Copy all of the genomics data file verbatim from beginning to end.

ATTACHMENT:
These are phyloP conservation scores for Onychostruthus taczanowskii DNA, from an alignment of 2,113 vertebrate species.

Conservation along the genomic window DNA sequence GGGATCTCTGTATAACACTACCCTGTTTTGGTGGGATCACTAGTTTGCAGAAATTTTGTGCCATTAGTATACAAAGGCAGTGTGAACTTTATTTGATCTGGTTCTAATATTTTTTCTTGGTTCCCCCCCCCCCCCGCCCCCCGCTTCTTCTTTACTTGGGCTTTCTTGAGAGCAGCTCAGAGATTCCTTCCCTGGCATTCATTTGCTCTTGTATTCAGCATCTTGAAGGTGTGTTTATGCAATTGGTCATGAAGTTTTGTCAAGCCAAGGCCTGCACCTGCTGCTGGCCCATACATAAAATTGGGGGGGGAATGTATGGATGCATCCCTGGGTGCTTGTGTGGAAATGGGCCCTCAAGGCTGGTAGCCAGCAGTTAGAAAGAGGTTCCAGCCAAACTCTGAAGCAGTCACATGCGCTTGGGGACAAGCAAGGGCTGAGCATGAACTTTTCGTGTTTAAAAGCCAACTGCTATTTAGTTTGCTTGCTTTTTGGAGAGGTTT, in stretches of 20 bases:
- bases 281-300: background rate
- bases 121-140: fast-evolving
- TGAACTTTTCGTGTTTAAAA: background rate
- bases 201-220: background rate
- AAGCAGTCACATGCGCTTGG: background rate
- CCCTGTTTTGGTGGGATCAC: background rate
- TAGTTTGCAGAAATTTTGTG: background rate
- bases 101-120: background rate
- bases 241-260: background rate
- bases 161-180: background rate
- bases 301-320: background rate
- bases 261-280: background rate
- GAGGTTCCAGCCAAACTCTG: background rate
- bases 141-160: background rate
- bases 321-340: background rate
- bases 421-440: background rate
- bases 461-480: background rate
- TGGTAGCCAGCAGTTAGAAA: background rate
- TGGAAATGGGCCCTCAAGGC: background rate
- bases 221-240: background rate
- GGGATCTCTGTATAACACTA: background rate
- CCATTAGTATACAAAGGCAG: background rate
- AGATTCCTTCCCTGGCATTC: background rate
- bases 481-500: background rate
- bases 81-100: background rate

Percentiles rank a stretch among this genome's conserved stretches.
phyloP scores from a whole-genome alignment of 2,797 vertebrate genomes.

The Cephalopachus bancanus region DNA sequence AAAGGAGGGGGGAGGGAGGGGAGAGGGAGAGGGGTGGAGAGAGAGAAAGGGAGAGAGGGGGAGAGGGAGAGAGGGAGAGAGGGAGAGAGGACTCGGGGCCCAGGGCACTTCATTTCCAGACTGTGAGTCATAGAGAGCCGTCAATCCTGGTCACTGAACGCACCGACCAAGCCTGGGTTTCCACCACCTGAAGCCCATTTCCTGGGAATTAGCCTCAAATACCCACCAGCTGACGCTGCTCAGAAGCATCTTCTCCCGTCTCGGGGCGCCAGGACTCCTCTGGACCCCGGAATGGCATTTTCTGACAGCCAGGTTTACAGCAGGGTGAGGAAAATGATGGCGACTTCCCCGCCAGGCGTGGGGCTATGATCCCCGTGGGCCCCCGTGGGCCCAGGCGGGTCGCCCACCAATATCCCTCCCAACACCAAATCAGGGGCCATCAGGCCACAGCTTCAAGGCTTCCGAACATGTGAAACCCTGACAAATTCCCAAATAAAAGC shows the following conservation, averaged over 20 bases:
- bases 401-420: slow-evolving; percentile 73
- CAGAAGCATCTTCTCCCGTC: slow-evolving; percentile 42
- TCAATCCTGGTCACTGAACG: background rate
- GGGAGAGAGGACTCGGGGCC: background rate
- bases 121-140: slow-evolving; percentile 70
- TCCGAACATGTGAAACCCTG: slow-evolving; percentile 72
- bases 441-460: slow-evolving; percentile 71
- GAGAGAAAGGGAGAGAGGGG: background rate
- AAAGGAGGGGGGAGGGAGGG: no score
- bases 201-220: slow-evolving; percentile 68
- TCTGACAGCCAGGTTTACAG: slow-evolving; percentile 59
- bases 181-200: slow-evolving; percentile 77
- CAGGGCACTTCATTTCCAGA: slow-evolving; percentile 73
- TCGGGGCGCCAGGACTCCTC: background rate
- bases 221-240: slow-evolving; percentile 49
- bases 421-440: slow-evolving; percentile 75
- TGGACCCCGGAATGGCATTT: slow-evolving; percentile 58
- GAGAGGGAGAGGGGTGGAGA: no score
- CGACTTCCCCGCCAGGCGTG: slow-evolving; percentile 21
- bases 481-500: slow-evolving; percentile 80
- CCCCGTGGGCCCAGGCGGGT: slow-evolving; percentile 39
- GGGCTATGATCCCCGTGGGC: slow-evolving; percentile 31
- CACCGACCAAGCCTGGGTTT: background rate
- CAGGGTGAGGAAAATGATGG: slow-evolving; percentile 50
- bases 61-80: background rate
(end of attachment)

These are phyloP conservation scores for Onychostruthus taczanowskii DNA, from an alignment of 2,113 vertebrate species.

Conservation along the genomic window DNA sequence GGGATCTCTGTATAACACTACCCTGTTTTGGTGGGATCACTAGTTTGCAGAAATTTTGTGCCATTAGTATACAAAGGCAGTGTGAACTTTATTTGATCTGGTTCTAATATTTTTTCTTGGTTCCCCCCCCCCCCCGCCCCCCGCTTCTTCTTTACTTGGGCTTTCTTGAGAGCAGCTCAGAGATTCCTTCCCTGGCATTCATTTGCTCTTGTATTCAGCATCTTGAAGGTGTGTTTATGCAATTGGTCATGAAGTTTTGTCAAGCCAAGGCCTGCACCTGCTGCTGGCCCATACATAAAATTGGGGGGGGAATGTATGGATGCATCCCTGGGTGCTTGTGTGGAAATGGGCCCTCAAGGCTGGTAGCCAGCAGTTAGAAAGAGGTTCCAGCCAAACTCTGAAGCAGTCACATGCGCTTGGGGACAAGCAAGGGCTGAGCATGAACTTTTCGTGTTTAAAAGCCAACTGCTATTTAGTTTGCTTGCTTTTTGGAGAGGTTT, in stretches of 20 bases:
- bases 281-300: background rate
- bases 121-140: fast-evolving
- TGAACTTTTCGTGTTTAAAA: background rate
- bases 201-220: background rate
- AAGCAGTCACATGCGCTTGG: background rate
- CCCTGTTTTGGTGGGATCAC: background rate
- TAGTTTGCAGAAATTTTGTG: background rate
- bases 101-120: background rate
- bases 241-260: background rate
- bases 161-180: background rate
- bases 301-320: background rate
- bases 261-280: background rate
- GAGGTTCCAGCCAAACTCTG: background rate
- bases 141-160: background rate
- bases 321-340: background rate
- bases 421-440: background rate
- bases 461-480: background rate
- TGGTAGCCAGCAGTTAGAAA: background rate
- TGGAAATGGGCCCTCAAGGC: background rate
- bases 221-240: background rate
- GGGATCTCTGTATAACACTA: background rate
- CCATTAGTATACAAAGGCAG: background rate
- AGATTCCTTCCCTGGCATTC: background rate
- bases 481-500: background rate
- bases 81-100: background rate

Percentiles rank a stretch among this genome's conserved stretches.
phyloP scores from a whole-genome alignment of 2,797 vertebrate genomes.

The Cephalopachus bancanus region DNA sequence AAAGGAGGGGGGAGGGAGGGGAGAGGGAGAGGGGTGGAGAGAGAGAAAGGGAGAGAGGGGGAGAGGGAGAGAGGGAGAGAGGGAGAGAGGACTCGGGGCCCAGGGCACTTCATTTCCAGACTGTGAGTCATAGAGAGCCGTCAATCCTGGTCACTGAACGCACCGACCAAGCCTGGGTTTCCACCACCTGAAGCCCATTTCCTGGGAATTAGCCTCAAATACCCACCAGCTGACGCTGCTCAGAAGCATCTTCTCCCGTCTCGGGGCGCCAGGACTCCTCTGGACCCCGGAATGGCATTTTCTGACAGCCAGGTTTACAGCAGGGTGAGGAAAATGATGGCGACTTCCCCGCCAGGCGTGGGGCTATGATCCCCGTGGGCCCCCGTGGGCCCAGGCGGGTCGCCCACCAATATCCCTCCCAACACCAAATCAGGGGCCATCAGGCCACAGCTTCAAGGCTTCCGAACATGTGAAACCCTGACAAATTCCCAAATAAAAGC shows the following conservation, averaged over 20 bases:
- bases 401-420: slow-evolving; percentile 73
- CAGAAGCATCTTCTCCCGTC: slow-evolving; percentile 42
- TCAATCCTGGTCACTGAACG: background rate
- GGGAGAGAGGACTCGGGGCC: background rate
- bases 121-140: slow-evolving; percentile 70
- TCCGAACATGTGAAACCCTG: slow-evolving; percentile 72
- bases 441-460: slow-evolving; percentile 71
- GAGAGAAAGGGAGAGAGGGG: background rate
- AAAGGAGGGGGGAGGGAGGG: no score
- bases 201-220: slow-evolving; percentile 68
- TCTGACAGCCAGGTTTACAG: slow-evolving; percentile 59
- bases 181-200: slow-evolving; percentile 77
- CAGGGCACTTCATTTCCAGA: slow-evolving; percentile 73
- TCGGGGCGCCAGGACTCCTC: background rate
- bases 221-240: slow-evolving; percentile 49
- bases 421-440: slow-evolving; percentile 75
- TGGACCCCGGAATGGCATTT: slow-evolving; percentile 58
- GAGAGGGAGAGGGGTGGAGA: no score
- CGACTTCCCCGCCAGGCGTG: slow-evolving; percentile 21
- bases 481-500: slow-evolving; percentile 80
- CCCCGTGGGCCCAGGCGGGT: slow-evolving; percentile 39
- GGGCTATGATCCCCGTGGGC: slow-evolving; percentile 31
- CACCGACCAAGCCTGGGTTT: background rate
- CAGGGTGAGGAAAATGATGG: slow-evolving; percentile 50
- bases 61-80: background rate